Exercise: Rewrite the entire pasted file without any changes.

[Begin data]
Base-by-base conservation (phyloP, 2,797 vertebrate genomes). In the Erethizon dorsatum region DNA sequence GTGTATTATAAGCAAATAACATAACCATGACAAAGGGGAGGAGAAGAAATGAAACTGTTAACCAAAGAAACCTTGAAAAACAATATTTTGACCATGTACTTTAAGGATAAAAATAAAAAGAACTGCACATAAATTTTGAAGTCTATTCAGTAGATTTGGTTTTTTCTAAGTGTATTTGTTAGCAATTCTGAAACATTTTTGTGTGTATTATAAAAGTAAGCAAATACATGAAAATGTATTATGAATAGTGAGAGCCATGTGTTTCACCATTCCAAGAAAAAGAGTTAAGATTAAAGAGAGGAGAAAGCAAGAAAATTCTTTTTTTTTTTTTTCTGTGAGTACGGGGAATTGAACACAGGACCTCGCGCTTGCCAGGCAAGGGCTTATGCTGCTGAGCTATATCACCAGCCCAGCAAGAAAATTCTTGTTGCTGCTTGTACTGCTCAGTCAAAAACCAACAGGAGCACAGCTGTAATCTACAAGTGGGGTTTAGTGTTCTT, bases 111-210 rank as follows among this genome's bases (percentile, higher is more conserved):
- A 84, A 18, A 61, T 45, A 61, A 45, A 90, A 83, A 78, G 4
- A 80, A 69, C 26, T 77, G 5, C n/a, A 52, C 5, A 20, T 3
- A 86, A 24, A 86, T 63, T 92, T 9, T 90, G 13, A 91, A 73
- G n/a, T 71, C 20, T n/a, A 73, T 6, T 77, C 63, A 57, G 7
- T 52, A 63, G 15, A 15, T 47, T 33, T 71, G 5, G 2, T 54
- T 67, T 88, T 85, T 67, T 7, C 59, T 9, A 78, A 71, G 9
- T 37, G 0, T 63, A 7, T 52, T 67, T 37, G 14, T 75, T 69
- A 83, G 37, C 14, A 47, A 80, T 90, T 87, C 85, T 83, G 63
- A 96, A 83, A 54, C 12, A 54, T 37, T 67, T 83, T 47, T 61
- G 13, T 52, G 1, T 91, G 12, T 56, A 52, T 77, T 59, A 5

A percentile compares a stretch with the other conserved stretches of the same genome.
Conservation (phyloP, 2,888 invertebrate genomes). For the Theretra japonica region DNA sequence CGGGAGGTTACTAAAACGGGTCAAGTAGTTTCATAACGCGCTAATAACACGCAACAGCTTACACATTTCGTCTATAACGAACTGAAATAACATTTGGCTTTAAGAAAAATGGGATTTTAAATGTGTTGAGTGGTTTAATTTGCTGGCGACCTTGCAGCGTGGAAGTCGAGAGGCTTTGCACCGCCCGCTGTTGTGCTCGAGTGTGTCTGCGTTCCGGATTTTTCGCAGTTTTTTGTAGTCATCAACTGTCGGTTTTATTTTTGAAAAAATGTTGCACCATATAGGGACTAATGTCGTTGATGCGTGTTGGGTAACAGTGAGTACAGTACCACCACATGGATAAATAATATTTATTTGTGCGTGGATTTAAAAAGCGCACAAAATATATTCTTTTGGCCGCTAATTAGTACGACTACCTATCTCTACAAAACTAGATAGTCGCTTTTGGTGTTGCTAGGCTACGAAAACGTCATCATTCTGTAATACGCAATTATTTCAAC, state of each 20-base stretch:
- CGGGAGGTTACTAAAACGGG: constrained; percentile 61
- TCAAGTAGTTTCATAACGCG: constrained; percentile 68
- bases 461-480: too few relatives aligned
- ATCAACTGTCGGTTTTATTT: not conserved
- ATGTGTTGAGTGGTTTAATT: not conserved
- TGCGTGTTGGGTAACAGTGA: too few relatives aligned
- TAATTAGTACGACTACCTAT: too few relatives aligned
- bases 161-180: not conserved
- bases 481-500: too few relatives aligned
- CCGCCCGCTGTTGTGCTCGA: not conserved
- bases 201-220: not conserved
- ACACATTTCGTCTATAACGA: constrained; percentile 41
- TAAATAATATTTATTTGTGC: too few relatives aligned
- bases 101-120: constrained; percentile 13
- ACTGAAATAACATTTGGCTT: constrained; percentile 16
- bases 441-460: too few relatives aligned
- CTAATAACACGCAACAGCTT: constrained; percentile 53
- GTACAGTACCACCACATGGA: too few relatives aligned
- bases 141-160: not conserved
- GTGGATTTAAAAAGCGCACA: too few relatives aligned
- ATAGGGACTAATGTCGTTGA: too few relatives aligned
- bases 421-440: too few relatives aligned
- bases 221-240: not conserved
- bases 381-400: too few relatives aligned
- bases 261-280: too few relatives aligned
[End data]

Base-by-base conservation (phyloP, 2,797 vertebrate genomes). In the Erethizon dorsatum region DNA sequence GTGTATTATAAGCAAATAACATAACCATGACAAAGGGGAGGAGAAGAAATGAAACTGTTAACCAAAGAAACCTTGAAAAACAATATTTTGACCATGTACTTTAAGGATAAAAATAAAAAGAACTGCACATAAATTTTGAAGTCTATTCAGTAGATTTGGTTTTTTCTAAGTGTATTTGTTAGCAATTCTGAAACATTTTTGTGTGTATTATAAAAGTAAGCAAATACATGAAAATGTATTATGAATAGTGAGAGCCATGTGTTTCACCATTCCAAGAAAAAGAGTTAAGATTAAAGAGAGGAGAAAGCAAGAAAATTCTTTTTTTTTTTTTTCTGTGAGTACGGGGAATTGAACACAGGACCTCGCGCTTGCCAGGCAAGGGCTTATGCTGCTGAGCTATATCACCAGCCCAGCAAGAAAATTCTTGTTGCTGCTTGTACTGCTCAGTCAAAAACCAACAGGAGCACAGCTGTAATCTACAAGTGGGGTTTAGTGTTCTT, bases 111-210 rank as follows among this genome's bases (percentile, higher is more conserved):
- A 84, A 18, A 61, T 45, A 61, A 45, A 90, A 83, A 78, G 4
- A 80, A 69, C 26, T 77, G 5, C n/a, A 52, C 5, A 20, T 3
- A 86, A 24, A 86, T 63, T 92, T 9, T 90, G 13, A 91, A 73
- G n/a, T 71, C 20, T n/a, A 73, T 6, T 77, C 63, A 57, G 7
- T 52, A 63, G 15, A 15, T 47, T 33, T 71, G 5, G 2, T 54
- T 67, T 88, T 85, T 67, T 7, C 59, T 9, A 78, A 71, G 9
- T 37, G 0, T 63, A 7, T 52, T 67, T 37, G 14, T 75, T 69
- A 83, G 37, C 14, A 47, A 80, T 90, T 87, C 85, T 83, G 63
- A 96, A 83, A 54, C 12, A 54, T 37, T 67, T 83, T 47, T 61
- G 13, T 52, G 1, T 91, G 12, T 56, A 52, T 77, T 59, A 5

A percentile compares a stretch with the other conserved stretches of the same genome.
Conservation (phyloP, 2,888 invertebrate genomes). For the Theretra japonica region DNA sequence CGGGAGGTTACTAAAACGGGTCAAGTAGTTTCATAACGCGCTAATAACACGCAACAGCTTACACATTTCGTCTATAACGAACTGAAATAACATTTGGCTTTAAGAAAAATGGGATTTTAAATGTGTTGAGTGGTTTAATTTGCTGGCGACCTTGCAGCGTGGAAGTCGAGAGGCTTTGCACCGCCCGCTGTTGTGCTCGAGTGTGTCTGCGTTCCGGATTTTTCGCAGTTTTTTGTAGTCATCAACTGTCGGTTTTATTTTTGAAAAAATGTTGCACCATATAGGGACTAATGTCGTTGATGCGTGTTGGGTAACAGTGAGTACAGTACCACCACATGGATAAATAATATTTATTTGTGCGTGGATTTAAAAAGCGCACAAAATATATTCTTTTGGCCGCTAATTAGTACGACTACCTATCTCTACAAAACTAGATAGTCGCTTTTGGTGTTGCTAGGCTACGAAAACGTCATCATTCTGTAATACGCAATTATTTCAAC, state of each 20-base stretch:
- CGGGAGGTTACTAAAACGGG: constrained; percentile 61
- TCAAGTAGTTTCATAACGCG: constrained; percentile 68
- bases 461-480: too few relatives aligned
- ATCAACTGTCGGTTTTATTT: not conserved
- ATGTGTTGAGTGGTTTAATT: not conserved
- TGCGTGTTGGGTAACAGTGA: too few relatives aligned
- TAATTAGTACGACTACCTAT: too few relatives aligned
- bases 161-180: not conserved
- bases 481-500: too few relatives aligned
- CCGCCCGCTGTTGTGCTCGA: not conserved
- bases 201-220: not conserved
- ACACATTTCGTCTATAACGA: constrained; percentile 41
- TAAATAATATTTATTTGTGC: too few relatives aligned
- bases 101-120: constrained; percentile 13
- ACTGAAATAACATTTGGCTT: constrained; percentile 16
- bases 441-460: too few relatives aligned
- CTAATAACACGCAACAGCTT: constrained; percentile 53
- GTACAGTACCACCACATGGA: too few relatives aligned
- bases 141-160: not conserved
- GTGGATTTAAAAAGCGCACA: too few relatives aligned
- ATAGGGACTAATGTCGTTGA: too few relatives aligned
- bases 421-440: too few relatives aligned
- bases 221-240: not conserved
- bases 381-400: too few relatives aligned
- bases 261-280: too few relatives aligned